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Journal of Applied Mathematics
Volume 2012 (2012), Article ID 407409, 11 pages
Asymptotic Stability of the Golden-Section Control Law for Multi-Input and Multi-Output Linear Systems
1Institute of Mathematics and Systems Science, Hebei Normal University of Science and Technology, Qinhuangdao 066004, China
2Beijing Institute of Control Engineering, China Academy of Space Technology, Beijing 100190, China
3School of Optoelectronics, Beijing Institute of Technology, Beijing 100081, China
Received 16 September 2011; Accepted 19 December 2011
Academic Editor: Mark A. Petersen
Copyright © 2012 Duo-Qing Sun and Zhu-Mei Sun. This is an open access article distributed under the Creative Commons Attribution License, which permits unrestricted use, distribution, and reproduction in any medium, provided the original work is properly cited.
This paper is concerned with the problem of the asymptotic stability of the characteristic model-based golden-section control law for multi-input and multi-output linear systems. First, by choosing a set of polynomial matrices of the objective function of the generalized least-square control, we prove that the control law of the generalized least square can become the characteristic model-based golden-section control law. Then, based on both the stability result of the generalized least-square control system and the stability theory of matrix polynomial, the asymptotic stability of the closed loop system for the characteristic model under the control of the golden-section control law is proved for minimum phase system.
Since the late 1950s, the first adaptive control system was presented by the Massachusetts Institute of Technology, the adaptive control has been attracted extensively. Fruitful results have been achieved in theory and application. However, the adaptive control in practice has not been widely used. The reason is that there are some problems of the existing adaptive control theory in practical engineering applications, such as the following: the transient response is very poor, the number of parameters need to be estimated is too many, the convergence of parameter estimation is difficult to be guaranteed, and parameters that need to be adjusted artificially are too many .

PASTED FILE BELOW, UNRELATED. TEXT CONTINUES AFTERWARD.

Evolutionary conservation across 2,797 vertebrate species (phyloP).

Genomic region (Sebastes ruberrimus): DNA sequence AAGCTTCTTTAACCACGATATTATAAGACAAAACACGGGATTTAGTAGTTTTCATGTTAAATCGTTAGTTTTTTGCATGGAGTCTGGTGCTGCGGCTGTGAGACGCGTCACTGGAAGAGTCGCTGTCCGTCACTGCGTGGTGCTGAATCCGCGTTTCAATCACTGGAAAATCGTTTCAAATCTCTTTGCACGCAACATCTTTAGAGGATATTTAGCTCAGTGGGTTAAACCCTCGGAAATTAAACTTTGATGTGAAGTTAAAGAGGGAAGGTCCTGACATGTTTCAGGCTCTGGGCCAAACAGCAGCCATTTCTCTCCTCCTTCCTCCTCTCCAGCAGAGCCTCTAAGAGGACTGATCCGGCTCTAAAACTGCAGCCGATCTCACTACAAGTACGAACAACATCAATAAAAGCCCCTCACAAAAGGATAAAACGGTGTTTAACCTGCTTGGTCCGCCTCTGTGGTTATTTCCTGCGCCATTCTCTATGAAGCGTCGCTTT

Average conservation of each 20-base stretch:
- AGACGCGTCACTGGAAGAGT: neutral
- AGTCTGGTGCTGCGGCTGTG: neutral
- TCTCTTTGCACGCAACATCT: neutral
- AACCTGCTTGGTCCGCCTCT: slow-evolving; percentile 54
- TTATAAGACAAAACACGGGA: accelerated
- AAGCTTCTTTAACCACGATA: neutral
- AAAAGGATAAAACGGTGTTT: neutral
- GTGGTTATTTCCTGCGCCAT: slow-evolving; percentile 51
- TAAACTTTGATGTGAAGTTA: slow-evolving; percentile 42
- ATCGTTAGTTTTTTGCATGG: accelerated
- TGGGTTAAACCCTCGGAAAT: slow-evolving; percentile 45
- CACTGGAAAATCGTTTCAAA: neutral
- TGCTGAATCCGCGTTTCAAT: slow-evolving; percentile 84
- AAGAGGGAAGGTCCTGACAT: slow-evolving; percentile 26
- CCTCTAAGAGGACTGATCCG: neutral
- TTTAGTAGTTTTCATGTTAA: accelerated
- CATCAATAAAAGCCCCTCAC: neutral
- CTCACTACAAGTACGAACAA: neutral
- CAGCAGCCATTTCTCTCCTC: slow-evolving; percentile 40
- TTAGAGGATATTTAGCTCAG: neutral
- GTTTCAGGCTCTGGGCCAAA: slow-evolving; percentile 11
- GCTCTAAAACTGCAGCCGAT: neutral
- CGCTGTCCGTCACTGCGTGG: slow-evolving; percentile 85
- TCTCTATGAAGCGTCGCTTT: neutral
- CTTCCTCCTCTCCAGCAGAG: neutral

To solve the above problems, Wu et al. [1, 2] presented an integrated and practical all-coefficient adaptive control theory and method based on characteristic models, which has been gradually improved in the application course of more than 20 years. This theory and method provide a new approach for the modeling and control of the complex systems. It should be mentioned that the theory and method have already been applied successfully to more than 400 systems belonging to nine kinds of engineering plants in the field of astronautics and industry. In particular, the engineering key points of the method are creatively applied to the reentry adaptive control of a manned spaceship, which the accuracy of the parachute-opening point of the spaceship reaches the advanced level of the world.
The method given by Wu is simple in design, easy to adjust and with strong robustness, and in some ways solves the above-mentioned problems. This method includes the following three aspects: (1) all-coefficient adaptive control method; (2) golden-section adaptive control law; (3) characteristic model .
It is worth mentioning that the golden-section control law is a new control law, which can solve the problem that adaptive control cannot guarantee the stability of a closed-loop system during the transient process when the parameters have not converged to their “true value.” The so-called golden-section control law means that the golden section ratio (0.382/0.618) is used to controller designs, see [1, 2] or Section 3 of this paper in detail.
For a second-order single-input and single-output (SISO) invariant linear system, Xie et al. [3, 4] proved that the golden-section control law has strong robust stability. The sufficient conditions for the stability of the closed-loop system based on golden-section control law for SISO and 2-input-2-output invariant linear systems have been reported; see, Qi et al. , Sun and Wu [6, 7], and Meng et al. . Recently, Sun  gave sufficient conditions for the stability of the golden-section control system for 3-input-3-output invariant linear systems, but these conditions are difficult to verify. Among these references, we notice that the closed-loop control properties based on the golden-section control law are given by using the stability results of the generalized least-square control system and Jury stability criteria, aiming at the characteristic model of a second-order continuous SISO invariant linear system.
In summary, for the MIMO system, the stability of golden-section control systems is still an open question.
In this paper, for the MIMO linear system, we investigate the stability of the characteristic model-based golden-section control law by using the stability results of the multivariable generalized least-square control system.
2.1. Introduction to Generalized Least-Square Controller
Consider the following system described by the linear vector difference equation: where and are the input and output vectors, respectively, and is the zero-mean white-noise vector with covariance matrix , denotes the system time delay, and , and are polynomial matrices in backward shift operator given by